SUPPLY CHAIN MINDED

OMNICHANNEL AND E-COMMERCE SUPPLY CHAIN MANAGEMENT: Update 2016

OMNICHANNEL AND E-COMMERCE SUPPLY CHAIN MANAGEMENT: Update 2016

CONTRIBUTION BY TOM CRAIG – SUPPLY CHAIN AND LOGISTICS CONSULTANT AND PROFESSIONAL AT LTD MANAGEMENT

E-commerce and Omnichannel especially the e-commerce segment have been and are changing retailing. Amazon, with its online sales and growth, is redefining retailing, selling, and supply chain management to drive it with a new business model. They are doing it on a worldwide scale. So is Alibaba. E-commerce and its impact on omnichannel are not business disruptions. They have reached global mega trend status.
Omnichannel and e-commerce are not just for retailers. They are also for distributors and for manufacturers who have brand identity. That identity is an advantage. But the conundrum for some is selling against retailers who also sell the same products. These two selling venues are for both B2C and B2B. The latter is often overlooked despite its size. B2B can be more complex because of order size and number of SKUs.
Despite its present and growing impact, there is much uncertainty and different directions taken to deal with omnichannel. Possible reasons that retailers struggle are:

  • Retail growth is coming from e-commerce which, in turn, affects market share. This creates a challenge for retail traditionalists. It is also a significant change situation.
  • Omnichannel and E-commerce are new retailing and selling paradigms that have new touch points for customers. They are mer convenience and customer expectations.
  • E-commerce is about customers, not retailers. That is a very different dynamic that places power in the hands of customers.
  • You have conventional, even myopic, views of their business. Many view retail and selling as about stores. They make an internal battle of bricks versus click, and e-commerce should support stores and store traffic.
  • They are not accepting that, at some point, online sales are expected to exceed in-store sales.

The fact is that e-tailers, non-store sellers, dominate online sales around the world. As store retailers ponder what to do as a coherent strategy, Amazon and Alibaba continue to grow and distance themselves from brick and mortar stores and their e-commerce efforts.
E-commerce will continue and accelerate its growth. And future events, such as virtual retailing, would increase the transition from in-store buying to online purchasing.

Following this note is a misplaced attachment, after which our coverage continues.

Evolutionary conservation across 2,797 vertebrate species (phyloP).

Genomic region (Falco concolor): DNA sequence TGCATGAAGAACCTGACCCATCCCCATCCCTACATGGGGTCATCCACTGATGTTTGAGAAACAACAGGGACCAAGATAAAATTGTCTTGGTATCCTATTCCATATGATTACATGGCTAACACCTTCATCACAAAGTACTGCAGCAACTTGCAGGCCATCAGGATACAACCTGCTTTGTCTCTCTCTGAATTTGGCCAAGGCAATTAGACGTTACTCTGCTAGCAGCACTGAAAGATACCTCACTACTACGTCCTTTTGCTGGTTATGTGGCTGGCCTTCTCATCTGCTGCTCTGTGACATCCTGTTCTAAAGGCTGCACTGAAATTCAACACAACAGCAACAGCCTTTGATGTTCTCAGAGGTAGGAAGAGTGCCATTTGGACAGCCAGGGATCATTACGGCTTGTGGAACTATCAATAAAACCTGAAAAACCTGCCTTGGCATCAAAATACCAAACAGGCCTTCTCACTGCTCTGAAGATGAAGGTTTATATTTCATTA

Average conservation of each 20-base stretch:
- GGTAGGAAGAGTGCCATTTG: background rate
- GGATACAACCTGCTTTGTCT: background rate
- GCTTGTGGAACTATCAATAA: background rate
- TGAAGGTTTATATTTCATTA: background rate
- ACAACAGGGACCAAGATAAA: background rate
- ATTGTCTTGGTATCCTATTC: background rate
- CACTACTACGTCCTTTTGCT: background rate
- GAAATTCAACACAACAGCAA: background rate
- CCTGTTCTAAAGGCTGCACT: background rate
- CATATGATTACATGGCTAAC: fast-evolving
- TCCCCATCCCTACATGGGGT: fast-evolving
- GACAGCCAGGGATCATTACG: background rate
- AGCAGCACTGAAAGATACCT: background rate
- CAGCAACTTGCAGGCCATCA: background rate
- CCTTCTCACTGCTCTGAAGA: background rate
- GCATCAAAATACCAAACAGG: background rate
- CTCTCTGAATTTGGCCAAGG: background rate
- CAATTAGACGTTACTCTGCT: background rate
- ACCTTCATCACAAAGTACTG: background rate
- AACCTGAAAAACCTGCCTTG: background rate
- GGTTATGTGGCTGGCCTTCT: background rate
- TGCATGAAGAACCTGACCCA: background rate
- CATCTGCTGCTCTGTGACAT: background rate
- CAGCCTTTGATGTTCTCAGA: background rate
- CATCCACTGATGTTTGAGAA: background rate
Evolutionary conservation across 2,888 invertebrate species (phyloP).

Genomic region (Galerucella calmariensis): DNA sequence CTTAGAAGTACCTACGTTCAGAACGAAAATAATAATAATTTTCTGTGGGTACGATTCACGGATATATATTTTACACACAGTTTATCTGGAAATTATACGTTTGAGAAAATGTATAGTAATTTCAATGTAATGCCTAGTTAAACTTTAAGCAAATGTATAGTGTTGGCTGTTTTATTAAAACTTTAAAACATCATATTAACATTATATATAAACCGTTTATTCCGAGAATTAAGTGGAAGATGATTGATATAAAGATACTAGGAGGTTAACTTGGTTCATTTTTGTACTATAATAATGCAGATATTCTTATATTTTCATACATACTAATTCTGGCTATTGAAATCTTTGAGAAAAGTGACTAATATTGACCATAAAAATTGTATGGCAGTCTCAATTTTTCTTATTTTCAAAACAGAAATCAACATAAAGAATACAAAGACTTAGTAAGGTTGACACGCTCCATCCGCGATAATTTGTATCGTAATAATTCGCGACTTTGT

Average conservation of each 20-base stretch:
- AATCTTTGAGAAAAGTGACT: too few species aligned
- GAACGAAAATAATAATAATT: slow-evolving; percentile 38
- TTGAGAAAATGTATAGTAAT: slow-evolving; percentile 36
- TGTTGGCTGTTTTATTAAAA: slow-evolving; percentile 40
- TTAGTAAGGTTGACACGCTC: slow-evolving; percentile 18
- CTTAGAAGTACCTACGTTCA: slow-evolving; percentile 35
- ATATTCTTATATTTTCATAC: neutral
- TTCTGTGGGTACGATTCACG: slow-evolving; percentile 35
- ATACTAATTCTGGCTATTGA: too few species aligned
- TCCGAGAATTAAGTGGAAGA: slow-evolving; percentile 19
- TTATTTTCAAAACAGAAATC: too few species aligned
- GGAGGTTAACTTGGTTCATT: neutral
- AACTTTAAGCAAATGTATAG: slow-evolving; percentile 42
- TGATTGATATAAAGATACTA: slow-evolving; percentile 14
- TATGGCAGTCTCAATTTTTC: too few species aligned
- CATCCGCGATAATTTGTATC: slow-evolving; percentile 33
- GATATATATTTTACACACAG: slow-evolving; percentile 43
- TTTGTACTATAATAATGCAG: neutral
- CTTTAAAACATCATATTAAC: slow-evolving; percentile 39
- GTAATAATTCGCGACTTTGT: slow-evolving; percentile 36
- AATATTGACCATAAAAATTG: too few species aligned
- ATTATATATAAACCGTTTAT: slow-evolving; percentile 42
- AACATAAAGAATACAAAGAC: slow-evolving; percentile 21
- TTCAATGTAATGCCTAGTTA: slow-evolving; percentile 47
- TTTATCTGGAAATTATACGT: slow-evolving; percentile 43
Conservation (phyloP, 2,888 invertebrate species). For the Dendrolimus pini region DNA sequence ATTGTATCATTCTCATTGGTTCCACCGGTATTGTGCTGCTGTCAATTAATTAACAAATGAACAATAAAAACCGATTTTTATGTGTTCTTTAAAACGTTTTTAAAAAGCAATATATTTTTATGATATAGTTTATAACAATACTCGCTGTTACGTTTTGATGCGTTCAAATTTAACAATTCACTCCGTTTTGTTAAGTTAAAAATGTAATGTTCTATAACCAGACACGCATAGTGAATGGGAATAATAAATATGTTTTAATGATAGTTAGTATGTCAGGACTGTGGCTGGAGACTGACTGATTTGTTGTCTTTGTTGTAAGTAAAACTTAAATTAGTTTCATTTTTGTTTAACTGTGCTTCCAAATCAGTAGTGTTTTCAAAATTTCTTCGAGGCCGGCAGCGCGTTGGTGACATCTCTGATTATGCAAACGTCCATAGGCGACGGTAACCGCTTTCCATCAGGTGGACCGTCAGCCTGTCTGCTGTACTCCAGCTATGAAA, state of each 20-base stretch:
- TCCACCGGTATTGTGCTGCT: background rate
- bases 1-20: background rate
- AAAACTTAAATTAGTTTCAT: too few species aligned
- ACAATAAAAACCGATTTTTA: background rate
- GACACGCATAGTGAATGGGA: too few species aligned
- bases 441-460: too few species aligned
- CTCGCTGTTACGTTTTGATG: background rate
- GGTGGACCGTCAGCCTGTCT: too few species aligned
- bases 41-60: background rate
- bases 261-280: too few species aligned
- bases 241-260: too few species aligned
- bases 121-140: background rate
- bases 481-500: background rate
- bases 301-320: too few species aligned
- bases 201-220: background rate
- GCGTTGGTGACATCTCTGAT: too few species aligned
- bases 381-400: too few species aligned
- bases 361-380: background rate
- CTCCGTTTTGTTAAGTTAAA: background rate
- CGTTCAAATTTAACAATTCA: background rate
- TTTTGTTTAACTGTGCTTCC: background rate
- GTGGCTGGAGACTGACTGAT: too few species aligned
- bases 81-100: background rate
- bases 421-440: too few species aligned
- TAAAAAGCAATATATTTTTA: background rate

This further adds to the uncertainty for retailers on what to do and how to do it. E-commerce is 24/7 buying by customers. It is about the customer convenience to order. What is required is the supply chain to meet the customer expectations of immediacy that go with online buying, namely delivering orders within 48 hours—or less–of placement. Everything should support that. It means more than a website; fulfillment and shipping; or the last mile delivery issue. What it demands is the New Supply Chain to provide the customer experience.

Online buying with its immediacy requirement is not limited to retailers, e-tailers, B2C, and consumer goods. It is expanding and taking root and spreading across markets, industries, and the world. There is little immunity from immediacy and what it will mean to manufacturers, distributors, and others. Pandora’s Box is open.

Click And Collect

Perhaps nothing shows the confusion and uncertainty in omnichannel than does the Click And Collect (C&C) approach for customer order delivery. C&C is about having customers go to stores to pick up their e-commerce orders. The practice raises the questions:

  • Does it enhance the customer experience serving customers or is it a way of serving retailers?
  • Is the purpose to get foot traffic for stores?
  • Is it a transition program to serve customers while building the supply chain required to drive e-commerce and omnichannel?
  • How does it really differ from the customer go to the store to buy in-store and skip the online buying?
  • Is requiring a customer to go to a store to pick up his order qualify as “delivery” of the order?
  • Does it provide customer convenience or does it undo the convenience that began with online ordering?
  • Are some retailers trying to reverse omnichannel to monochannel?
  • Does it minimize the role of digital selling?
  • Does it generate the foot traffic and sales to offset possible sales erosion by customers changing their online activities to websites that deliver orders?
  • Is it used as a way not to invest in and to change to the New Supply Chain required to drive e-commerce and omnichannel for the customer experience?
  • What is the long-term viability of this approach against websites that deliver orders?
  • Does this approach limit retailers from addressing the modifying role of brick stores?

One possible positive of C&C may be fewer returned orders with customers who can check their orders before leaving the store. Also, it raises the potential of using stores as an option for returned orders to bring in customers. That changes customer-retailer dynamic to a positive one, as compared to how C&C can be viewed.

Issues with Current E-commerce / Omnichannel Supply Chain Management

There is a reality-check as to how well retailers and e-tailers are performing with order immediacy and meeting customer expectations. Here are some initial questions to set the stage:

  • For omnichannel, retailers are selling into multiple sales channels. Yet many try to use one supply chain to meet the differing requirements of each channel. Is that logical?
  • Do customers really care about omnichannel and various platforms? Or do they just want to order and get quick delivery of their orders?
  • And to the point. For e-commerce and omnichannel sellers, how well do e-tailers and omnichannel retailers supply chains perform?